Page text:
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Memories of Knights Stadium: Part 1

September 5, 2013

On September, 2, 2013, the Charlotte Knights played their final game ever at Knights Stadium. The game featured special pre- and post-game ceremonies. The game brought back many memories. Over the course of this offseason, the Knights are looking to hear from their fans about their memories at Knights Stadium. If you have memories you would like to share about Knights Stadium, please email Tommy Viola at [email protected] Some of them will be posted to the official Knights website:

Daniel Coston: Long-time Charlotte Baseball fan

I moved to Charlotte in the fall of 1983. In April of 1984, the Baltimore Orioles (who were the defending World Series champs) came to Crockett Park for an exhibition game. This was big stuff, for me. The game was sold out. My mom and I took photos of the game. I did not meet Cal Ripken, who was swamped by fans, but I did meet his dad, who signed some O's memorabilia for me. Jim Palmer pitched for the Orioles, and one of Baltimore's stars pitched for the O's. The Orioles got an early 2-0 lead, but the O's bounced back, and took a 3-2 lead in the third inning. A few of the O's pitchers then took turns in relief of the last four innings, and won the game 3-2, which seemed to even take the O's by surprise. The Orioles went on to have a horrible year, while the O's (whom I saw at least twice more than year) won the Southern League crown.

Crockett Park burning down was one of the saddest days in Charlotte history. I was heartbroken when I saw the newspaper the next day. Two stupid 16 year olds goofing off with matches. The old wood ballpark went up in ten minutes. They postponed a couple of games, and started the season with temporary bleachers a few days later. I remember going to the ballpark, and looking at the burn marks that stretched into the outfield. The space was never the same, afterwards.

I was lucky enough to meet Hall Of Famer Brooks Robinson when he came to Crockett Park in the late 1980s. He was a very nice man, and signed autographs for anyone that asked. 

Many don't know that Bo Jackson began his pro baseball career in Charlotte, in 1985. He'd announced that he was going into baseball on Tuesday, and on Thursday the team he was with began playing a homestand in Charlotte. Each of the four games was packed with fans and media. I went on Friday, and afterwards, got him to sign that week's copy of Sports Illustrated, with Bo on the cover. On Saturday, Bo got his first professional hit, and on Sunday, he got his first homerun.

Over the years, I collected a number of autographs, bats and other collectables at Crockett Park, and then at Knights Castle. Somewhere, I may even have some grass from the Crockett outfield, as well as a piece from a wood railing. I also have a program from the Yankees/ Charlotte Hornets exhibition in 1934 (Yanks won, 16-3). Baseball card and memorabilia didn't really get expensive until the late 80s/early 90s, and I wish that younger kids today had as much opportunity to collect history as I did back then.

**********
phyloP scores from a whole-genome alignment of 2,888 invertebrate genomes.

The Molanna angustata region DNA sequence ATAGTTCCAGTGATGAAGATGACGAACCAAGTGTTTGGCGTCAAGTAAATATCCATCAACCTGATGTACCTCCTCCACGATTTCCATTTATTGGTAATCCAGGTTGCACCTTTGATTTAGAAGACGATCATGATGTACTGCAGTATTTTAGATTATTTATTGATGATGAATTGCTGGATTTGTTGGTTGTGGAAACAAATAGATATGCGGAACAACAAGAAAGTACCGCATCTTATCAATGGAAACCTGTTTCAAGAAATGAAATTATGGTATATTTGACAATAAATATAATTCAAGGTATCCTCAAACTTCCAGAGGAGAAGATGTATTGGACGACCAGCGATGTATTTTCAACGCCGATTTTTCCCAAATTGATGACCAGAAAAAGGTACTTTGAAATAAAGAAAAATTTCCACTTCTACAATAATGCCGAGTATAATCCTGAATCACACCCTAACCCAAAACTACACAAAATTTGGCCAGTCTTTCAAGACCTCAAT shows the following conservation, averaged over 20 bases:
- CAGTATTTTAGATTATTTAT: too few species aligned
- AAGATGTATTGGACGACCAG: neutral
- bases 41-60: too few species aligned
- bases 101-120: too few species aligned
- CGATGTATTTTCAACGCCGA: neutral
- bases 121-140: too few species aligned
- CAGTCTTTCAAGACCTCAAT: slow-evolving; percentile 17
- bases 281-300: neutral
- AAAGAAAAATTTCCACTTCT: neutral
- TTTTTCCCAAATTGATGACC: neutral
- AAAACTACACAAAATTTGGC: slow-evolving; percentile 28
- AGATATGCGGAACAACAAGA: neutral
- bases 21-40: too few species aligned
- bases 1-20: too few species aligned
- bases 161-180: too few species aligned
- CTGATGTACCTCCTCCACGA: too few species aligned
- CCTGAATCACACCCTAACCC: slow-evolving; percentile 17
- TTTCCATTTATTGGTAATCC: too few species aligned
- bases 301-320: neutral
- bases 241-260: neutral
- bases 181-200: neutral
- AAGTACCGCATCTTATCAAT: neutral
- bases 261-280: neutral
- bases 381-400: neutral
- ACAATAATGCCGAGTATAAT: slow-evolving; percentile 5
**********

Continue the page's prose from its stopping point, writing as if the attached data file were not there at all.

The New York Yankees played here a few times -- 1926, 1934, and Babe Ruth visited Belmont Abbey in 1929, during an exhibition in Gastonia. One of Babe's teachers and mentors taught at Belmont Abbey. I have the original news clippings from that visit.

Those Knights teams in the early 90s were the best Knights/O's teams I ever saw. We had no idea that Manny Ramirez was going to turn into the star/media attraction that he became. He was just a good player, back then. Jim Thome hit the ball like no one I'd ever seen, before or since. He was already switch-hitting by the time he came to the Knights, and he hit home runs from either side of the plate. It looked like he lowered his back leg when he swung, and he hit upward. And that's where the ball often went -- up, and out. He came closest to hitting the house out behind the stadium.

They were so many good players that passed through each year.

Other things I saw/photographed at Knights Castle. Jim Palmer's visit in 2006. Curt Schilling's 2005 appearance, and many others. Sadly, I did not get to see Frank Thomas play there, or Jose Conseco (who ended his baseball career with the Knights). As a Yankees fan, I was thrilled when Chris Chambliss was the manager.

Years later, the Observer sent me to Knights Stadium to photograph a concert by Bucky Covington. Bucky was fresh off of American Idol, and seemed to enjoy wearing his Knights jersey onstage. I somehow missed the Beach Boys when they played at Knights Stadium in 1995, and I really wish that I'd gotten to see that. 

While it's sad to see any ballpark go, I'm looking forward to having the Knights back in downtown Charlotte. It makes a huge difference when a ballpark is a part of the neighborhood. It becomes part of the community. Crockett Park had been built in 1940, and the neighborhood on Magnolia Avenue was built around the stadium. The ballpark meant a lot to the neighborhood, and to that side of town. I'm really looking forward to having baseball be part of Charlotte's growing community, once again.